Wellington City Council is preparing to roll out a new monitoring network to collect data on active transport to better inform effective, evidence-based decision-making in a cost-effective way.
Data collected by the new traffic counting sensors will include counts of different types of road users, paths of travel, and travel speeds, including cars, trucks, bicycles, scooters, buses and pedestrians.
Council says the network will provide long-term, continuous monitoring 24/7, 365 days of the year and will enable it to make more accurate assessments of how people are moving through the city, making use of cycleways, and monitor in real time the impact of changes made to the transport network.
“This higher quality transport data will inform transport strategies and, combined with other data sets, will directly lead to tangible benefits for key Council decisions. The data will used by Council groups including Transport & Infrastructure, Bike network planning, Community Services, Waterfront team, Behaviour Change team, and Let’s Get Wellington Moving will also utilise the data,” Council said in a statement.
Quality data can be used to make better decisions for events, urban design, public safety, and changes impacting the economic and retail environment, and this nationwide-first technology is an exciting step for the city, said Mayor, Tory Whanau.
“As the city grows, use of space and transport become more vital to the liveability of Wellington, this kind of information is invaluable for planning and designing our future.
“These VivaCity sensors gather data around the clock with a high degree of accuracy and anonymity, providing a much more detailed picture of how our public spaces are being used.”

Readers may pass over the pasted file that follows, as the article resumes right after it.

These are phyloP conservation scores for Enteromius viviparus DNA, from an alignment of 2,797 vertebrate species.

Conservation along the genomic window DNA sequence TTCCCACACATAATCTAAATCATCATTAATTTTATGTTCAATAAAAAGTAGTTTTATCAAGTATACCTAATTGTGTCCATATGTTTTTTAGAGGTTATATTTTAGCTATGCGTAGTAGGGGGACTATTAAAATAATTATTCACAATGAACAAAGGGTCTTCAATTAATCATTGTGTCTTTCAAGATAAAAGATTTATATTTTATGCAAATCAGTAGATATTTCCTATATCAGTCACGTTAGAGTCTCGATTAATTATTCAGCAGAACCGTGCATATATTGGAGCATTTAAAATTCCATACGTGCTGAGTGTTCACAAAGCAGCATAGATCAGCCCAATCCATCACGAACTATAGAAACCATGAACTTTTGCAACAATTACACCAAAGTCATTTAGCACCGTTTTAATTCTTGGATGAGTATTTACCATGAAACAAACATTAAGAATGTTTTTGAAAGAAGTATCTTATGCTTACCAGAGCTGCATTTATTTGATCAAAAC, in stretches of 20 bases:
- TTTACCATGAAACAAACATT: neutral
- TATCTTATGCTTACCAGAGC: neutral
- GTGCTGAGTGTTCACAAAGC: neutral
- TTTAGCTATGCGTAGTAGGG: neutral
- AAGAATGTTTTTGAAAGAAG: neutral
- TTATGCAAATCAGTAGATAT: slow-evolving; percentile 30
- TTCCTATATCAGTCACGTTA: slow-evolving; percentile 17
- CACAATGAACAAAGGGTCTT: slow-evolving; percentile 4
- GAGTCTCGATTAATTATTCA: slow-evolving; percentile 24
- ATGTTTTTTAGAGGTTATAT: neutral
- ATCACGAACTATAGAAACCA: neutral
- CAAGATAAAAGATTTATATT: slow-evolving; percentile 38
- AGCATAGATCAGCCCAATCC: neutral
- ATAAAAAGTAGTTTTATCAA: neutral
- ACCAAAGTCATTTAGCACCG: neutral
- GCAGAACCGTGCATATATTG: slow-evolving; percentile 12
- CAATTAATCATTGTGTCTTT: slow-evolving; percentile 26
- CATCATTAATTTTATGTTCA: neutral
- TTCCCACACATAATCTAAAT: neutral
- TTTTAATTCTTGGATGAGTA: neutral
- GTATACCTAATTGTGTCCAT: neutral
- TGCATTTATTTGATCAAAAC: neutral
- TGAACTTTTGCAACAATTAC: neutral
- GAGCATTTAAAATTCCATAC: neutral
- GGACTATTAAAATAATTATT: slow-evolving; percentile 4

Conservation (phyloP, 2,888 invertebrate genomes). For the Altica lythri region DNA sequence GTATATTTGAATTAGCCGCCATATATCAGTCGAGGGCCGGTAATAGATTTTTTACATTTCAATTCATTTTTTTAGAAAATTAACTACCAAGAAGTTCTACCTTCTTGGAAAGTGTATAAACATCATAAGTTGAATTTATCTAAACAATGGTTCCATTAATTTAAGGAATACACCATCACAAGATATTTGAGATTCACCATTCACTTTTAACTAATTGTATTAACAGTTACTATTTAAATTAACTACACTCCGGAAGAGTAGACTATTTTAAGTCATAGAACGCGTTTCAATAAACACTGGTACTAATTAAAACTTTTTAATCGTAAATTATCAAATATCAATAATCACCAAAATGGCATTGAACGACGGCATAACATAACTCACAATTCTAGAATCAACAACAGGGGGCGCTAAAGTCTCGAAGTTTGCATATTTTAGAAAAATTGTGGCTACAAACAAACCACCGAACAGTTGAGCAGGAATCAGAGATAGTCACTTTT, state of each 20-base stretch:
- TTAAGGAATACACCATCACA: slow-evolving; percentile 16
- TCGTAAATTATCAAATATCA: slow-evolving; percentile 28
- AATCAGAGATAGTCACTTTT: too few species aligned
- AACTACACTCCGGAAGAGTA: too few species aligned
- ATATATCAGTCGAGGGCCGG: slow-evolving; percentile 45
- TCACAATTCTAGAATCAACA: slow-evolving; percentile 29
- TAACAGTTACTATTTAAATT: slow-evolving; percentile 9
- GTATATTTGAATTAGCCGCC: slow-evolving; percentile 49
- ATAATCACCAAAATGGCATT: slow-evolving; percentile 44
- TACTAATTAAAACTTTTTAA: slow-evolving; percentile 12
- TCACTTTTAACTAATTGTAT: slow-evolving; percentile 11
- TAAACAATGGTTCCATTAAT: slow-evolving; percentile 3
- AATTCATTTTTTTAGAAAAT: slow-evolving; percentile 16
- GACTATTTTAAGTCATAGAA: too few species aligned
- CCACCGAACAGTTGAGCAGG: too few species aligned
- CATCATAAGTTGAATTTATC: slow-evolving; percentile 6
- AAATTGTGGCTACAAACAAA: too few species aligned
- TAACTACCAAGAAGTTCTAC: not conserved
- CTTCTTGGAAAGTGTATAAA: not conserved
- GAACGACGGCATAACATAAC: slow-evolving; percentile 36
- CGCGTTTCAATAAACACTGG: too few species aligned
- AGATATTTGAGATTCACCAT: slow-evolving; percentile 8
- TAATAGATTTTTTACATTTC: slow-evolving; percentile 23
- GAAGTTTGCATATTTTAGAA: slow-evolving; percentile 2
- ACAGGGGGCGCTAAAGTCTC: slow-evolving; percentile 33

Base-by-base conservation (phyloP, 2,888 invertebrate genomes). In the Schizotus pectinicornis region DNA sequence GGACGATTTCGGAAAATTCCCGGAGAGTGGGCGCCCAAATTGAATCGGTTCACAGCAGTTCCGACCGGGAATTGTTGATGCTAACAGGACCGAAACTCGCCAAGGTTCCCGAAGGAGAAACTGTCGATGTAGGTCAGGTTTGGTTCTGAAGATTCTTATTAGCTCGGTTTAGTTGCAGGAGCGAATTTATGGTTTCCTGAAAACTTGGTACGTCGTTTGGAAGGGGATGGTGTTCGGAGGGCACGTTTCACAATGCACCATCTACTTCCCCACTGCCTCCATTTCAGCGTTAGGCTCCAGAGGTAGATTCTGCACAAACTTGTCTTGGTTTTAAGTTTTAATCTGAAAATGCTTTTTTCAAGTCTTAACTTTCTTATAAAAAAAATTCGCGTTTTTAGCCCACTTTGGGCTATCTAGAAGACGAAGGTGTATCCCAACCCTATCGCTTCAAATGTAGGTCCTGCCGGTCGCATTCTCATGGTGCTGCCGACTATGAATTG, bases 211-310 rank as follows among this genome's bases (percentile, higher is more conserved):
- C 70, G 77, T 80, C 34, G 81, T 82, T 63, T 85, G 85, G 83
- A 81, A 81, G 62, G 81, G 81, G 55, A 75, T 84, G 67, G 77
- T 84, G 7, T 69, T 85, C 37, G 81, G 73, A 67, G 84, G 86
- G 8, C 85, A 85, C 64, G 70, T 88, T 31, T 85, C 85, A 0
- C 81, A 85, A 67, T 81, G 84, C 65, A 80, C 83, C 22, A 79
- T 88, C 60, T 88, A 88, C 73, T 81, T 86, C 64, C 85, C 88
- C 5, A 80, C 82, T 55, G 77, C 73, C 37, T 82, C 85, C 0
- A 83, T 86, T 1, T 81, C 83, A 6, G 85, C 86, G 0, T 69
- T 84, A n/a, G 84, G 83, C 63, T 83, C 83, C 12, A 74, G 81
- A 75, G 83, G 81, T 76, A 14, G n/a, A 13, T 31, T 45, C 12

Currently Council uses manual and bespoke pedestrian and cycle counts, electronic cycle counters, and commercial e-scooter ride data to understand people’s travel patterns.
These datasets established a baseline for long-term trend analysis, but the depth of insights gained are limited due to sample size and geographic coverage.
The lack of continuous monitoring also limits understanding of impacts from unforeseen events like earthquakes, tsunamis and COVID-19 as we currently only monitor during scheduled times.
VivaCity was selected because of its privacy-by-design approach in their monitoring solution. This project has also been through a Privacy Impact Assessment and consulted on with the Office of the Privacy Commissioner.
The data does not include any identifying information about the subjects monitored, said VivaCity Co-Founder and COO, Peter Mildon.
“I strongly believe that the future of the Smart City has to be citizen-centric. We have designed our solutions from the ground up to guarantee the privacy of every citizen. The system was developed using data protection-by-design principles and is not just fully compliant with but exceeds the legal requirements in data protection legislation.”
Established in Australia, Wellington will be the first major deployment in New Zealand, and the first city in the country to access the award-winning monitoring technology.
Instalment of the new sensor network is expected to start later this month at an estimated cost of $1 million over five years. It is funded by repurposing existing funds (including leveraging the Waka Kotahi subsidy) from the previous decentralised and often more manual methods we used to collect data, the Council said.